I had an interesting conversation with a friend yesterday about one of the ways to save money that has been in the back of my mind for a while but I never acted on it. He was now eligible for a Health Savings Account because of the high deductible and this reminded me that I am also on a high deductible plan and had been thinking of getting a Health Savings Account as well.
I currently have a Flexible Spending Account where money is taken out of my paycheck pre-tax and I can then use that money for qualified medical expenses. The bad thing about the Flexible Spending Account is that you only get to use the money for one year and once that time period runs out then you lose the balance.
The good thing about the Health Savings Account is that there is no expiration date on the money and you can even withdraw it after retirement by paying the ordinary income taxes on it.
I need to do some more research to see what I will need in order to get my new account started because it will soon be time to change the contributions and other things on insurance now that we are about to start work again next week.
Is this something anyone can apply for? Or does your employer provide it?
This is Melissa from MyMochaMoney.com. My husband and I have an HSA. We go through the deductible pretty quickly due to a couple of medications our family has. However, we are in the position to be able to pay out of pocket and NOT withdraw any of the HSA money that is put aside. We know it’s there if we need it. I believe the deductible is usually $3,000. My husband is with a new company that actually funds the $3,000 if you can believe it (what a great company!). His past company didn’t and it was $3,000 as well.
He is lucky to work at that company then if they fund the deductible. I am waiting to actually speak to the insurance person at my workplace so they can explain better. I have been with this company three years and never had to deal with this insurance stuff in the past.
When I first started working I missed out on the Flexible Spending Account the first year because it was not explained to us, she simply said ‘Oh don’t worry about that. Most people don’t get it.” I could have used that account to pay for my LASIK if it had been explained and I am sure I would have had a better deal that way.
The HSA also has not been explained but now that I read more about it I think it makes sense for me, especially since I am now on the HD plan that qualifies.
Well I am glad I do not have to deal with these extra accounts. I live in Canada and the closest thing we have is a tax-free savings account. That Flexible Spending Account does not sound very flexible if the balance just expires like that.
The whole idea of this savings account is, they will be the ones who will benefit with your money. The next thing you’ll know is that upon getting the insurance it will never be enough for your payment because the money value is too low many years from now.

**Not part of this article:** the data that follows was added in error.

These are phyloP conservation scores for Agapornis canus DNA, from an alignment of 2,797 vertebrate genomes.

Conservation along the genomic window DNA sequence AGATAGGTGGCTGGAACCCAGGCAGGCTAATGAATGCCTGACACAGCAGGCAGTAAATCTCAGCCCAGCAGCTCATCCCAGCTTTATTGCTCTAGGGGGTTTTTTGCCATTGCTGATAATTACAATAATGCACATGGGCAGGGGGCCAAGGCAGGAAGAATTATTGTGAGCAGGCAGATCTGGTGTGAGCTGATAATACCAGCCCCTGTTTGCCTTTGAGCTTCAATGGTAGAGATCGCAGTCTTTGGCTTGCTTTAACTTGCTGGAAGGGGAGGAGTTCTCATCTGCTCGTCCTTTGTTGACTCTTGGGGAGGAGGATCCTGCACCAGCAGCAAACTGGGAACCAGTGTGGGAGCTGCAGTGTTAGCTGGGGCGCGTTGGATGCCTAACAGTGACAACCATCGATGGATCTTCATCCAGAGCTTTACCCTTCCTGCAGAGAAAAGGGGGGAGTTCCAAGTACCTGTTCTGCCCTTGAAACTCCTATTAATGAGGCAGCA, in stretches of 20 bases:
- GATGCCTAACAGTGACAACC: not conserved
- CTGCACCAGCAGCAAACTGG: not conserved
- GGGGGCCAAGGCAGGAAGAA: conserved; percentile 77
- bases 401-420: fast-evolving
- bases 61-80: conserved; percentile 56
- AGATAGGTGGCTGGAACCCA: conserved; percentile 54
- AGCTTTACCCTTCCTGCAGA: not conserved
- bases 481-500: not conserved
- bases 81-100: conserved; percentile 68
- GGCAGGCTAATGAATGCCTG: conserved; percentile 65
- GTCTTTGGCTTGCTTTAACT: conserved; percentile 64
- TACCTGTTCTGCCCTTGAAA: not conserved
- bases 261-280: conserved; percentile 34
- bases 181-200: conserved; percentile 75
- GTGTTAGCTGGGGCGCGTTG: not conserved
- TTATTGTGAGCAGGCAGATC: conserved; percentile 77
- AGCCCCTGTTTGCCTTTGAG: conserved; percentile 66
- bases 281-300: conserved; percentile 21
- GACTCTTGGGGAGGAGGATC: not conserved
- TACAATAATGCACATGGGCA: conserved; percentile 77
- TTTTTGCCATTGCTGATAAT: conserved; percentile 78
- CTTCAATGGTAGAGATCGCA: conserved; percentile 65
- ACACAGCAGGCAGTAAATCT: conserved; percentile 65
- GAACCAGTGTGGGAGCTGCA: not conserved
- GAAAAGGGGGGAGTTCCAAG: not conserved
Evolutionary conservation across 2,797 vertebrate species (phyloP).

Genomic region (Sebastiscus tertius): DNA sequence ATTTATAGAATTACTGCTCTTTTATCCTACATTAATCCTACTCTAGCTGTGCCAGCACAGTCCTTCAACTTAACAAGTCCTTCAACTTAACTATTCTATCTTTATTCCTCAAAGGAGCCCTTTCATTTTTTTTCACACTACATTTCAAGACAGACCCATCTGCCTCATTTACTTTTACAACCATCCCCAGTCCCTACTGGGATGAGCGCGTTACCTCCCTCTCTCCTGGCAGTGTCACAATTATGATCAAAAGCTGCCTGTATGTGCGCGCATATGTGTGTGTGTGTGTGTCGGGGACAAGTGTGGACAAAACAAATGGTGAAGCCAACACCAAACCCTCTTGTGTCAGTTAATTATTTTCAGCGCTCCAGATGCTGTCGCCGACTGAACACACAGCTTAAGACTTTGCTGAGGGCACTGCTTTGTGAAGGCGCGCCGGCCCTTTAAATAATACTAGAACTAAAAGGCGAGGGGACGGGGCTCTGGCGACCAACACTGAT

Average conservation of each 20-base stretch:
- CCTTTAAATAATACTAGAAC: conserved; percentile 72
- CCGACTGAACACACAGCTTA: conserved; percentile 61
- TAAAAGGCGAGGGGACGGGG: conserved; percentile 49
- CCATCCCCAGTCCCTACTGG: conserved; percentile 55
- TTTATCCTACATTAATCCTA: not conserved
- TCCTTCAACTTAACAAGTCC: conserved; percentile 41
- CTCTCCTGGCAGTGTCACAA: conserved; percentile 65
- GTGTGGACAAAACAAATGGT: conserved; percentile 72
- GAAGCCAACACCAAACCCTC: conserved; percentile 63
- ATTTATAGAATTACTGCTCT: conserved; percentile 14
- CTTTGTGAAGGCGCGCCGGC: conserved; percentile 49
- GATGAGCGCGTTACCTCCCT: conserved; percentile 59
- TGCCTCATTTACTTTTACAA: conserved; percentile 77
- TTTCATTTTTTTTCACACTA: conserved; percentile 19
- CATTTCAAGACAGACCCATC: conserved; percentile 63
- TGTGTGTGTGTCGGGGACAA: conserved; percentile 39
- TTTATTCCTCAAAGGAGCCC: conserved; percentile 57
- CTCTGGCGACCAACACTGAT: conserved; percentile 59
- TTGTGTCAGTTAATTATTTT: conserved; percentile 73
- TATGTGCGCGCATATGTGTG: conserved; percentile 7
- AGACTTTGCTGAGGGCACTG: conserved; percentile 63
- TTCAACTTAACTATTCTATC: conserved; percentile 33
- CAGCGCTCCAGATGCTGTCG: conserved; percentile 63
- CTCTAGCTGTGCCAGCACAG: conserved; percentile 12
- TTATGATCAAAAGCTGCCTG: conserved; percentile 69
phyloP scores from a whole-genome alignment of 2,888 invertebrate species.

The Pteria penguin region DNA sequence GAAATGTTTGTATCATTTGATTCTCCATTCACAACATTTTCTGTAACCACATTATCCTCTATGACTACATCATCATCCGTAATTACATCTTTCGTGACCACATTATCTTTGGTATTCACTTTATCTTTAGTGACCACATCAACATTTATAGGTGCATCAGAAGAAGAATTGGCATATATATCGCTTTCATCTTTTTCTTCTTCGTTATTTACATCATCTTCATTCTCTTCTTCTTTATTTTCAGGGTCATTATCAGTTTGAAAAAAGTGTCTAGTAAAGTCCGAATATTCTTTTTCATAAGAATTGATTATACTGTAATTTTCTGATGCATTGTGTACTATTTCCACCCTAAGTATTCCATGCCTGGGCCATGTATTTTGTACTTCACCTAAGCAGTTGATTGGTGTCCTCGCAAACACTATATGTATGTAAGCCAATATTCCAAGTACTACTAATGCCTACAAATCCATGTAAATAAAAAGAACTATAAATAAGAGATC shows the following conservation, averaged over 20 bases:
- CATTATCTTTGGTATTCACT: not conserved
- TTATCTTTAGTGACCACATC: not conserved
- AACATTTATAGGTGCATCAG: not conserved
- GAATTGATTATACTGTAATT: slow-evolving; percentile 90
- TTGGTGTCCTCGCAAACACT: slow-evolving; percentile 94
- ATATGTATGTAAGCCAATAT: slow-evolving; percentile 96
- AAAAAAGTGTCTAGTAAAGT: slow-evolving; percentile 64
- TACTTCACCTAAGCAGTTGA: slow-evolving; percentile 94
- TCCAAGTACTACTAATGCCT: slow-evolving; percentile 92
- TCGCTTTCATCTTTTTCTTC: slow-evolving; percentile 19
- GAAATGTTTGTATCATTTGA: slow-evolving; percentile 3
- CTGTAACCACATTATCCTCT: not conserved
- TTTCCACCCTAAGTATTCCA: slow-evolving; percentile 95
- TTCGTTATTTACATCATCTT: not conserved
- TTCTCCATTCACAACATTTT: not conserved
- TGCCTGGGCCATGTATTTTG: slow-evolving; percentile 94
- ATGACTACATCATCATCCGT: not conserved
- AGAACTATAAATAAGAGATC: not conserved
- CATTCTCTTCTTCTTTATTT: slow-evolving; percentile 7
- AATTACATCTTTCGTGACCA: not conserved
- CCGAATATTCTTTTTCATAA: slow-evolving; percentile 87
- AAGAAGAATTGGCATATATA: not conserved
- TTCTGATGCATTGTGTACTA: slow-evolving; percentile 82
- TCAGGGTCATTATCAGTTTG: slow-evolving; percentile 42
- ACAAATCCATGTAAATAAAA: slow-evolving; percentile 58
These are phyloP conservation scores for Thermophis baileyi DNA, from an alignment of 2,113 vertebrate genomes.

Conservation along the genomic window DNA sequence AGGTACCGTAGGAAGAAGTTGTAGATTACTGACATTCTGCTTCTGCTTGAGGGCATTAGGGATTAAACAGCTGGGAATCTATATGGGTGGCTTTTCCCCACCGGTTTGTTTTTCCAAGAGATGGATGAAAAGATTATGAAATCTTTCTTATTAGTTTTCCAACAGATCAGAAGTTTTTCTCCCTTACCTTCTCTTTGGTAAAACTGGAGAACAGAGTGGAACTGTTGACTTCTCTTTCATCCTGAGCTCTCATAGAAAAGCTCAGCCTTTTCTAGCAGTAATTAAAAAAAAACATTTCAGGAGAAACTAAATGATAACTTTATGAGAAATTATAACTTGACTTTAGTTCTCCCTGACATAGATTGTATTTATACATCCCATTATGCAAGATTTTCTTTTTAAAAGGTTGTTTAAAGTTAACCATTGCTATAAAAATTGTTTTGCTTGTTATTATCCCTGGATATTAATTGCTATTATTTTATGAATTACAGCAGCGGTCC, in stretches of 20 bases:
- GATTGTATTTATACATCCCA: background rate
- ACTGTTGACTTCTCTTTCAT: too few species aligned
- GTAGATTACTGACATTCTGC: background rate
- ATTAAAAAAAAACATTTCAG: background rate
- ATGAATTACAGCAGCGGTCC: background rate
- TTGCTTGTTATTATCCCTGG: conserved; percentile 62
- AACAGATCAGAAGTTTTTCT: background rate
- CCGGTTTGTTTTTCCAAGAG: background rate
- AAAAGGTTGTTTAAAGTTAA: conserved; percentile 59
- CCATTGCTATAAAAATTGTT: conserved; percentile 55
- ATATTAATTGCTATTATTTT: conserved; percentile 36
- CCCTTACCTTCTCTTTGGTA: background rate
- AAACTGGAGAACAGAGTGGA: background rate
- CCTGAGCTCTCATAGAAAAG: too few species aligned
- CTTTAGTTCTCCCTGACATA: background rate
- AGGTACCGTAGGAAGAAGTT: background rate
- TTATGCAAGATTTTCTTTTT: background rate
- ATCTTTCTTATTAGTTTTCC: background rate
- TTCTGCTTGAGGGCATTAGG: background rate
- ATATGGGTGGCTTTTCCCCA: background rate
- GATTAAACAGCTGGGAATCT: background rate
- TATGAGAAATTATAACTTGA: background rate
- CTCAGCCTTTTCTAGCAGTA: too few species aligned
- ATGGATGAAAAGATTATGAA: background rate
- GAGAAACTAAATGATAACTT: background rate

If you can switch to an HSA you should do it. Your FSA is really owned by your employer (although it’s funded by you) so in addition to losing any unspent money at the end of the year it’s not transferable if you leave your job, doesn’t earn interest and you can’t use the money to pay COBRA premiums. All these things are permissible with an HSA.
I have a $3k deductible policy with an HSA. I rarely come close to meeting my deductible but it’s nice to know the money’s there if I ever need it.
I went over the details with a trusted friend and I am going to go ahead with the HSA after all. He worked the math for me it makes more sense to do it that way.
I had an HSA at my last job and it worked well for me because I do not go to the doctor very much, since I am pretty healthy. My deductible was $3000. For those times that I did need to go to the doctor, I was charged a reasonable flat rate that I normally just paid out of pocket.
Well I am hoping that it works out for me this way as well. However if I do have to get sick and need to go to the hospital I have the amount of my deductible in my Emergency Fund so I can pay those costs up front and not worry about not having enough in my HSA.
HSA have to be planned really well. The best use of it as a retirement fund (you can withdraw at 65 for any reason).
Immediate benefit (HSA savings acct) is 2%-3% interest tax deduction going in, tax free coming out. So it is like earning 6%+.
So if you can avoid touching the money for a number of years, then it is worth it. Otherwise there is no point for savings account. You can invest in the stock/bond markets with some accounts — but that depends on your skill and tolerance for risk.
BUT BUT BUT
Read the fine print on the deductible. The number they quote is for in network only. If you go to the ER, you will hit in and out of network doctors. Two separate deductibles. Also co-payment is not the same as deductible.
All in all for a family deductible be ready to fork out around $11K in the worst case scenario for a year. Your monthly premiums are around $500 or so. So all in all $17K for the year. This is about what COBRA would cost with a good plan. But this is worst case.